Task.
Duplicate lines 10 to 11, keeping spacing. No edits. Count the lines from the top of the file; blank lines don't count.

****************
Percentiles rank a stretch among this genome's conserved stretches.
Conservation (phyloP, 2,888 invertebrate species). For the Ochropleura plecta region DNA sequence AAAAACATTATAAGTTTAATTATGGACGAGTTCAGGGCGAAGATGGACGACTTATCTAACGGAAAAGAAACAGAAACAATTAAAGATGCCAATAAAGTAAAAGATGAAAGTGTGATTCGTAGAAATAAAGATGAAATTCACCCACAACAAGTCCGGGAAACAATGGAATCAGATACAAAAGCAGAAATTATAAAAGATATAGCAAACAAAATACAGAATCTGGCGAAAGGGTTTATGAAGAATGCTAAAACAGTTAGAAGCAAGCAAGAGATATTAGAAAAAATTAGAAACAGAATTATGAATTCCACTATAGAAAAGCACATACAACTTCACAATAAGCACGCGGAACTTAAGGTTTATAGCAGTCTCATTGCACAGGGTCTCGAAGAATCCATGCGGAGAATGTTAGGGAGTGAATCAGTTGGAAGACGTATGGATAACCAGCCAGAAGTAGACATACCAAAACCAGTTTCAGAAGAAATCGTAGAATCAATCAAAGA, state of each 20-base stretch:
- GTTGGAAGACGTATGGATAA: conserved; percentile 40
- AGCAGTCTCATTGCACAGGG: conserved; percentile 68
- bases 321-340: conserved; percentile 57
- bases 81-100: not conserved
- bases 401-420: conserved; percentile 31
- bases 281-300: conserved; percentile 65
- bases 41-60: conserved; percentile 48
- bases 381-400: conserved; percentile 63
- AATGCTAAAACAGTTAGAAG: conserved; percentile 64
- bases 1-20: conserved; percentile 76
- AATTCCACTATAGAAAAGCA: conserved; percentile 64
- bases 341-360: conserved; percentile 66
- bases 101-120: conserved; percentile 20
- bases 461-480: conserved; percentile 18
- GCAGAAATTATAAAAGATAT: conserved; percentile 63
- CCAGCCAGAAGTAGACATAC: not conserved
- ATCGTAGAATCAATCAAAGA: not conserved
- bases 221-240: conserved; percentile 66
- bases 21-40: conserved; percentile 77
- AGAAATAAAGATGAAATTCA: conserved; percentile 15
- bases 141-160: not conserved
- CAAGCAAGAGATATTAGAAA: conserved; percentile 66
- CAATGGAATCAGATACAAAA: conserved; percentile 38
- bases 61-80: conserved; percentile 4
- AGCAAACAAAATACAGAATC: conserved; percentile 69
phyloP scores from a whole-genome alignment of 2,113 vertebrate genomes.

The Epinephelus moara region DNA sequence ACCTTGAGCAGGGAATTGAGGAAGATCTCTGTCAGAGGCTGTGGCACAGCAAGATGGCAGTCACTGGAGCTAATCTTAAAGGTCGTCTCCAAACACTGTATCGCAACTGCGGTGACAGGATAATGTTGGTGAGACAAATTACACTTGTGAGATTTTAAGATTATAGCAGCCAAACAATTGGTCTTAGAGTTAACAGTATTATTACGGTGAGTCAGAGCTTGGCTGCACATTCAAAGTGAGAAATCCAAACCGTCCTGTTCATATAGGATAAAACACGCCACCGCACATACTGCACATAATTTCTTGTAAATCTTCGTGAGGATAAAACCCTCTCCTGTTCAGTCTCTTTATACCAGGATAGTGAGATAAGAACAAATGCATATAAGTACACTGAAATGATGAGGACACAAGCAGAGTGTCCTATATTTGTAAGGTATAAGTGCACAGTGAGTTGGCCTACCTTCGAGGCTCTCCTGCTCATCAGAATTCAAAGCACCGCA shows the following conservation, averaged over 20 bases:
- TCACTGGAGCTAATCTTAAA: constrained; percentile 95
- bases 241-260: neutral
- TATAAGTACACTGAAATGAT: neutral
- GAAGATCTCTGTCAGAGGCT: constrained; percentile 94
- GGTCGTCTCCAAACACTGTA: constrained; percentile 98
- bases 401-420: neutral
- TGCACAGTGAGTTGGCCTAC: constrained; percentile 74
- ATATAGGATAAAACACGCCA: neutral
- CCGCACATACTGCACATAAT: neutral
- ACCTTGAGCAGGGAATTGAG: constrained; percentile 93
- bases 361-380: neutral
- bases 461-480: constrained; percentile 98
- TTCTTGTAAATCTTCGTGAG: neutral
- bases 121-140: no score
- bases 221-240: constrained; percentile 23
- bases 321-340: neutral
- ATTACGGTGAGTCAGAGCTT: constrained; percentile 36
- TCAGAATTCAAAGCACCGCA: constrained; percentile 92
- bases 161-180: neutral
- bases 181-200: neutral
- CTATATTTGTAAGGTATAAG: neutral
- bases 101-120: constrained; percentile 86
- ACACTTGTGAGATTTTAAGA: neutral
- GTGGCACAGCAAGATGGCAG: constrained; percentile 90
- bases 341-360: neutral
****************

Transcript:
- bases 381-400: conserved; percentile 63
- AATGCTAAAACAGTTAGAAG: conserved; percentile 64